Famous in Philly: Cole Hamels was impressive two years ago, and along with the Roys, he’s harnessing that again. He tossed a shutout in the deciding game of the NLDS. In 2008, he marched the Phillies to their first World Series title since 1980, picking up iconic status in the city, four wins and a pair of postseason MVP Awards along the way. His shutout this year was his sixth career playoff win, matching another legend, Hall of Famer Steve Carlton, who served as the team’s ace during its glory years in the 1980s.


10-15-10-Hayes_GehrigRuth.jpgTexas Boppers meet Bronx Bombers
: Over the last week, Ian Kinsler and Nelson Cruz provided plenty of pop to propel the Rangers to an ALCS matchup with the Yankees. The Texas duo each hit three home runs, making them the second pair of teammates to connect for at least three homers apiece while playing five or fewer postseason games, The other pair set their standard in 1928. Babe Ruth and Lou Gehrig, with each famous Yankee hitting three homers during a four-game sweep of the Cardinals.

Master Lee: The Ranger’s success against the Rays can also be attributed to the man who won two games. Cliff Lee’s postseason dominance has made him seem incapable of walking batters, who seem incapable of getting to him. His 21 strikeouts without a walk set a new single-series record, besting the previous mark of 14 set by the Braves’ Kevin Millwood when he didn’t walk a Giant in the 2002 NLDS. Meanwhile, Lee  tossed a complete game in Game Five, his fifth game with seven or more innings of without a walk. That ties Hall of Fame Christy Mathewson for the second-most and is just two behind Greg Maddux’s record of seven.

10-15-10-Hayes_GomezGibson.jpgWith just two years of postseason play under his belt, Lee is now 6-0 in seven starts. Only five pitchers in major league history have six wins in their first seven postseason starts, including Hall of Famers Bob Gibson and Lefty Gomez.  Pitching in Games One and Five, Lee won his fifth and sixth straight decisions as a starter to begin his postseason career, equaling Gomez for third-most all-time. The record is eight, and Lee is slated for at least one more start without going on short rest. He’s also rattled off five straight W’s in which he pitched seven or more innings. Only Dave Stewart, Gibson and fellow Hall of Famers Red Ruffing have longer streaks.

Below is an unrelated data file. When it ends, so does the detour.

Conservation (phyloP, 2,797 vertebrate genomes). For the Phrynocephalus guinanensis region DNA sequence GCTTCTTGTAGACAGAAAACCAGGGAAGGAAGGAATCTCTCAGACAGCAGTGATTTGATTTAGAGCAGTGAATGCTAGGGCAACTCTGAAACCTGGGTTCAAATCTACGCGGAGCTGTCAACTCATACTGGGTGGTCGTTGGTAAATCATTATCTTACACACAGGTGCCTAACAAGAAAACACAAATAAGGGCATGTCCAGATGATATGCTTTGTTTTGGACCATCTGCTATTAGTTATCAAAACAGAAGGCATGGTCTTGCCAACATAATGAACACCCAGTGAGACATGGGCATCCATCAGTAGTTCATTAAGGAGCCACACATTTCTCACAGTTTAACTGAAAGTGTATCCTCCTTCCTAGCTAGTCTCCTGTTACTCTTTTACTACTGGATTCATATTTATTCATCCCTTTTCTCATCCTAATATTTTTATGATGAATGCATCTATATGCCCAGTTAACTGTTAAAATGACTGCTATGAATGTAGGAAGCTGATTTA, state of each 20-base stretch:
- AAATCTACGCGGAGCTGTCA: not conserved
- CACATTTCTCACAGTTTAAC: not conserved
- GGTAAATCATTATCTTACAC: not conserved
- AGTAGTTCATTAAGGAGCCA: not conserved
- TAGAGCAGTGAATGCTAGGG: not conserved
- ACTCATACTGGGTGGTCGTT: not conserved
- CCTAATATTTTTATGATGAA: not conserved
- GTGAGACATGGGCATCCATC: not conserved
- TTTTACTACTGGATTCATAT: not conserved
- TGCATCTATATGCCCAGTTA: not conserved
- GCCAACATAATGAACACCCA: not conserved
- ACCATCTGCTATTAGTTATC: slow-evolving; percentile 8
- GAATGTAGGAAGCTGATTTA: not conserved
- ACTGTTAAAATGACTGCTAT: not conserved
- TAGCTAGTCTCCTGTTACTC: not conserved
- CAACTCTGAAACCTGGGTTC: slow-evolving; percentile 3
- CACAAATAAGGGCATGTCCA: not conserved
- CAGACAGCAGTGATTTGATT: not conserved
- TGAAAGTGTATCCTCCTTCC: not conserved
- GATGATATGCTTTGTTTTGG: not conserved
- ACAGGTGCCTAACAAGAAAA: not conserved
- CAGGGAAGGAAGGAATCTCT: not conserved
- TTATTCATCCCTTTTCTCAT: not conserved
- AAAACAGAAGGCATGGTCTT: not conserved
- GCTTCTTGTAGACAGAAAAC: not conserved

Last of the 30: In the first-ever series in which the road team won every game, the Rangers picked up their first-ever postseason series win. Dating back to the 1961 Washington Senators, the franchise has finally claimed victory in baseball’s second season, the last active franchise to do so. The franchise waited 41 years to taste postseason glory, a drought only eclipsed by four teams, three of which began play before the World Series started in 1903. From their birth onward, only the Phillies (104 years), Dodgers (79 years), Orioles (63 years) and Cardinals (50 years) took longer to win their first playoff series. Like Texas, each of those teams had made the postseason before. And each year they finally won a postseason series, they went on to win the World Series. In fact, only the Astros, Brewers, Mariners, Nationals, Padres, Rays and Rockies did not win the World Series in the same season the franchise garnered its first playoff series win.

Trevor Hayes is the editorial production manager at the National Baseball Hall of Fame and Museum.